The locations where sheet piling is most advantageously used are those where there is an impermeable stratum at or below excavation level that serves as a cut-off for groundwater ingress, allowing the excavation to be pumped out and the pier foundation to be built in dry conditions. The excavation and construction of the concrete base are done underwater when a cut-off is not an option.

Bridge Pier Construction with Box Caissons

Box caissons are closed-bottomed hollow constructions that are buoyant when being towed to a bridge site and then buried onto a prepared bed by flooding valves. The top can be left open in sheltered conditions while sinking and ballasting are being done, or a closed top can be provided for towing in turbulent waters. Box caissons should not be used for foundations on weak soils or in locations where erosion might compromise the base.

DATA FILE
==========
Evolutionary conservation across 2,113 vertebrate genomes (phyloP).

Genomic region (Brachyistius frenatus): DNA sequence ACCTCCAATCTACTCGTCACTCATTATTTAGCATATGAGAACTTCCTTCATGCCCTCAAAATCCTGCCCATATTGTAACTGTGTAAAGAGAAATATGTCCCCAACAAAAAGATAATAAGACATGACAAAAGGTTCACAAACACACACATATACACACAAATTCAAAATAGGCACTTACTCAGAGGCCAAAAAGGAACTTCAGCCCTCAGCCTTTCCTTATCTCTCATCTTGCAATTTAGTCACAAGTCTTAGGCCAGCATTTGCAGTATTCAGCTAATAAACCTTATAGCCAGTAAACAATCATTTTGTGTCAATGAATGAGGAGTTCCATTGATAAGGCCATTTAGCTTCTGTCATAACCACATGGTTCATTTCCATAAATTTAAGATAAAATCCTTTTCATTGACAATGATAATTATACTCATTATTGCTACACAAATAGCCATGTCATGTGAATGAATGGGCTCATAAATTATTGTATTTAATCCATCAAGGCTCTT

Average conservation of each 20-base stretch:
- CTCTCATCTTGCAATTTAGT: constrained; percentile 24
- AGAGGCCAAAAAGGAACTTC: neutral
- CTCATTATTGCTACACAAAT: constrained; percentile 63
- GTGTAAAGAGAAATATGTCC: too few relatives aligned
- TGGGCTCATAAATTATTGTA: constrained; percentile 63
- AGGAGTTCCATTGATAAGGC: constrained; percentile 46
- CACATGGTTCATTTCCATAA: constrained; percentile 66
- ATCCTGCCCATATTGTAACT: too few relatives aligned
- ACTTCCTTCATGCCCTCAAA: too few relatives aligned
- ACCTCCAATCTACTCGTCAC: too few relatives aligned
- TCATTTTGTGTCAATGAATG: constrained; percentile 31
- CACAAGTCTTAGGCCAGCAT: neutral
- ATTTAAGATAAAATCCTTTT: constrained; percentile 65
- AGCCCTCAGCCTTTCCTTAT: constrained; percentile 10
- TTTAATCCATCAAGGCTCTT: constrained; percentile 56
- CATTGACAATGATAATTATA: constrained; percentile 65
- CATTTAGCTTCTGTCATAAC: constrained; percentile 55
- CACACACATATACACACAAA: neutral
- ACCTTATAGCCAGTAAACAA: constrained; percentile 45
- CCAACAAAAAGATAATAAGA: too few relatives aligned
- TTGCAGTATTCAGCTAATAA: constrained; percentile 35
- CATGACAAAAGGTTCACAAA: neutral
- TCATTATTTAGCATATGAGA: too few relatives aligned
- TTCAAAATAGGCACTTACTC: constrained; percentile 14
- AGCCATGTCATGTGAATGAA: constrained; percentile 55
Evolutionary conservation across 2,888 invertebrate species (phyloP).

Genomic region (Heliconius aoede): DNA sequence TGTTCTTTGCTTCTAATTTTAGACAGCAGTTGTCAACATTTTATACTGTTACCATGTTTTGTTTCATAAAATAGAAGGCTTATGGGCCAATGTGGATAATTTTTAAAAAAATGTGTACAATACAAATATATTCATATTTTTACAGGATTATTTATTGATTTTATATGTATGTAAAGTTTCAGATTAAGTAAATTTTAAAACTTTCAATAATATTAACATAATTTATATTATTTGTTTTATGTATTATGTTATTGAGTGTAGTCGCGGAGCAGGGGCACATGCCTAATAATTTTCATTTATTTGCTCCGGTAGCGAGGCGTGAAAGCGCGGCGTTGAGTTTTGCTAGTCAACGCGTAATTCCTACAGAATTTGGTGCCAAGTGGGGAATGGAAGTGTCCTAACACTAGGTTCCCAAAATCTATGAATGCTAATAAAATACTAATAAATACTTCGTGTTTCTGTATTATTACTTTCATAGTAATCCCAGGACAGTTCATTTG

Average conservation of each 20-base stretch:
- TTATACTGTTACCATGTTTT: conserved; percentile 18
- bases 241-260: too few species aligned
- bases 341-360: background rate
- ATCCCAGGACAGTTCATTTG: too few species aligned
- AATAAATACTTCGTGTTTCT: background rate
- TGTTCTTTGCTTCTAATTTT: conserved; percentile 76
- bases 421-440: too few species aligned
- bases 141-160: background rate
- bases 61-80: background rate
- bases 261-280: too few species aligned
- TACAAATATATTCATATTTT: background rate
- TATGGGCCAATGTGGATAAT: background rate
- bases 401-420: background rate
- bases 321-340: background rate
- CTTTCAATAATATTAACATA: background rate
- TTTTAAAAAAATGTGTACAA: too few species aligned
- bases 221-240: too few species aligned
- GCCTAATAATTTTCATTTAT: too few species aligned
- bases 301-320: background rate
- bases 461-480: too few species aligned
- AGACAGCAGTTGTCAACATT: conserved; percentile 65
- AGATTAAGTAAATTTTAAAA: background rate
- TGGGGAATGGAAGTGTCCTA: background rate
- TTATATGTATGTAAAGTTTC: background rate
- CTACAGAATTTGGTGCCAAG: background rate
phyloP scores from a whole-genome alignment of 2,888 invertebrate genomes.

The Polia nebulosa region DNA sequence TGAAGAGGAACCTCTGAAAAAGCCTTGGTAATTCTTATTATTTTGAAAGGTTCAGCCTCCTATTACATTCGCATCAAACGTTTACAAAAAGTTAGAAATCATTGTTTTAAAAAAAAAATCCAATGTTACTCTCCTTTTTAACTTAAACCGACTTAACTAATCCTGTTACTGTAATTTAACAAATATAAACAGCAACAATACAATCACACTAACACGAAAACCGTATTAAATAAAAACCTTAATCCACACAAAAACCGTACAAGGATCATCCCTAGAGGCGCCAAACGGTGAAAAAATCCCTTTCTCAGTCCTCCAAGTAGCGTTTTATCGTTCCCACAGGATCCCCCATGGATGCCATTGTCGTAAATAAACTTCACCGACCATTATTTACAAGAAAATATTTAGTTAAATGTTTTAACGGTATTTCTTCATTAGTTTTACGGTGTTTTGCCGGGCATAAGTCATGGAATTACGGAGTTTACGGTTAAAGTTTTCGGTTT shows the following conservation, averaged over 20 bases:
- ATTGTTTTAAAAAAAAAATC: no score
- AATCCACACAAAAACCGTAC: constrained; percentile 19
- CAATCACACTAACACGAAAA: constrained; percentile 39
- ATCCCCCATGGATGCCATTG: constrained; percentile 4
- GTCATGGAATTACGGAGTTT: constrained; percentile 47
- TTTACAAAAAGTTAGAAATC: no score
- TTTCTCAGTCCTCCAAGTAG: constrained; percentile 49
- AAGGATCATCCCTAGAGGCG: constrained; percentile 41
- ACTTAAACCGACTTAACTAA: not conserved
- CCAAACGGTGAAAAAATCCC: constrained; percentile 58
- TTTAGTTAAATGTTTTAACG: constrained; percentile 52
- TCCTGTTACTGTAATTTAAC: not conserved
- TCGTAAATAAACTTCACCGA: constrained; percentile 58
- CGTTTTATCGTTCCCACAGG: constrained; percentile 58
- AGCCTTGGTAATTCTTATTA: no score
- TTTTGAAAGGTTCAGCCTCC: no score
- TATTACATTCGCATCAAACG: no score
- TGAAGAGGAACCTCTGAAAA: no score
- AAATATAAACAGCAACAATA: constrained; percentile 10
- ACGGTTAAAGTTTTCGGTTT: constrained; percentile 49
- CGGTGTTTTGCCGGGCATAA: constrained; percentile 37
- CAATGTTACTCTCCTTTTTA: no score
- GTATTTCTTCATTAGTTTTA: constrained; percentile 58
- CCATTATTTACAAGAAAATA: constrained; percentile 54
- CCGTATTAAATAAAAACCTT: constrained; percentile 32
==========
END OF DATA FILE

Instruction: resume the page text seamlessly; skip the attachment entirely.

They are particularly well suited for foundations on compact granular soils resistant to scour erosion or on a rock surface that has been dredged to remove loose material, levelled, and covered in a layer of crushed rock. A cement-sand grout is injected to fill the area between the bottom of the box and the blanket, and skirts are provided to allow the caisson to bed into the blanket. Due to weather conditions at an exposed site, bed preparation of a rock surface in deep water may be prone to lengthy delays.

Typical protection techniques and preparation of seafloor for box caissons (source:

A stacked raft can be constructed to support the caisson in situations when the depth of the mud or loose material is too great for dredging. When lowering a huge box caisson, the final few meters are crucial. The structure’s foundation displaces a huge amount of water, and if the caisson is dropped too quickly, it may slide from its desired position. Slack water is preferred during tidal circumstances to reduce the flow velocity producing erosion in the constricting area between the caisson bottom and the bed.